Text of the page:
Call 18: Take the next step in participation and food education: give communities the keys to school kitchens
By Donna Borokinni
I've been working in the Glasgow community since 2005 and over the last five years I've observed food poverty getting much worse, linked to changes in the benefits system. Families are skipping meals to ensure their children are fed – they’re not looking after themselves because they don’t have the capacity to. The implementation of sanctions has had such a negative effect: one person I met was sanctioned for 26 weeks. Meanwhile, the cost of living for families has gone up while real wages are static or decreasing. People are being forced into low-wage jobs or zero-hour contracts. In other words, they have no stability.
A few years ago, Glasgow City Council weren’t really acknowledging food poverty as an issue. Now, there’s been a major shift. It’s great that the council has responded with funding, but they're going to have to sustain it until the problem is resolved. Achieving this must go hand in hand with top-level reform of welfare, so families have more security and feel empowered. It will mean changing the whole ethos of 'who owns kitchens in the community?'
The motivation in my work is seeing the change in people that food education and practical cooking brings. People can cook anything, but most come to the classes I run believing other people cook and that they’re not able to. Many are socially isolated, so I really like the idea of bringing people together through food and building genuine communities. That’s what cooking together has the power to do.
In my work, I see the impact of advertising on children all the time. We need to be much more conscious of its power, and challenge it. Let’s remind everyone how many billions of pounds McDonalds and other corporations have to spend on advertising to make you buy their products, which are full of fat, salt and sugar. I like to make milkshakes with children I work with, to show them what goes into a homemade milkshake versus what goes into a McDonald's one. Small exercises like that are important, but it’s vital not to preach. There are areas of Glasgow dominated by fast food outlets. People must not be blamed for making ‘unhealthy choices’ when the only choice available to them is unhealthy.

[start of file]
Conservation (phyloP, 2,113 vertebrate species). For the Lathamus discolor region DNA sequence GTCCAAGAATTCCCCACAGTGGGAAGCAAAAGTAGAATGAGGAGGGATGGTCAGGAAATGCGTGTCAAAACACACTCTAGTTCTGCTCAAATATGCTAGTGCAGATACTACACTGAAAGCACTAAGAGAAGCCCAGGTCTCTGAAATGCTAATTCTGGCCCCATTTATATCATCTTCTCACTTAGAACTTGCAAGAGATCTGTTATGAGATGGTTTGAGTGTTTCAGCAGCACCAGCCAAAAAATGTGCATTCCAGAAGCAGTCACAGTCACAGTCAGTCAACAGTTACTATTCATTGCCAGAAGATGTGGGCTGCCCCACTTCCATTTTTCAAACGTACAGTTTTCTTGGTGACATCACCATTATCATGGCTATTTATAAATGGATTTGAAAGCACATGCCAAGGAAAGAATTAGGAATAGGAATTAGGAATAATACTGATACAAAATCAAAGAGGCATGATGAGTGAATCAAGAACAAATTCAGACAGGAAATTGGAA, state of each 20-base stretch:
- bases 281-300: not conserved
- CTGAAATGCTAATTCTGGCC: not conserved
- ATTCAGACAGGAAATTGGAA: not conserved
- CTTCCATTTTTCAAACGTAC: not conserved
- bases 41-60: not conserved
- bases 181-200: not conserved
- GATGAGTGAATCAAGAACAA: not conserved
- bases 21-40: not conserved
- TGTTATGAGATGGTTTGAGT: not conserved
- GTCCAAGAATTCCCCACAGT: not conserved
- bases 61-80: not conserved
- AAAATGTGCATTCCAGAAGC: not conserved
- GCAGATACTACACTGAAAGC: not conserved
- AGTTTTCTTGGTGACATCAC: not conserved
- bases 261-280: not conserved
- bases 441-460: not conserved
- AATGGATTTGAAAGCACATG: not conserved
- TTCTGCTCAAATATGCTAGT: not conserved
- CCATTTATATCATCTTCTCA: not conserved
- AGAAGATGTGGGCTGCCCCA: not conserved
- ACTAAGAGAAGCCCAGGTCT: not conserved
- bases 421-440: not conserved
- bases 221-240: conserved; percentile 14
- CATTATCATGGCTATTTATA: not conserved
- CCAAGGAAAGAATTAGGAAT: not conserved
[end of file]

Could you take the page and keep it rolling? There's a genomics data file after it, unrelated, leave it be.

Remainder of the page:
In schools, we need to work harder to remove the pressure and anxiety around food. We’re living in a culture where the message is that food should be fast and come in a packet. In many schools, dinner is served in moulded plastic trays. There is no social element, no encouragement to take your time and enjoy food, and – because children aren’t involved in food preparation – a massive issue with food waste.
How do we begin to answer these problems? My vision would be that all schools have training kitchens and that there are always opportunities for parents to access these spaces. One of the best things is helping to build up the relationship with parents so they can incorporate cooking with their children in the home. Food education should be a requirement from P1 upwards; if there are green spaces nearby, they should be used to establish a link with local food; and we should shift Home Economics into school training kitchens. Work I did recently with autistic children hosting their own restaurant, deciding the menu and making the food shows what can be achieved, even when an idea sounds radical and ambitious on paper.
The Food, Families, Futures programme demonstrated that local partnerships can support families effectively and give the problem of food poverty a national profile. It’s time for the next step.
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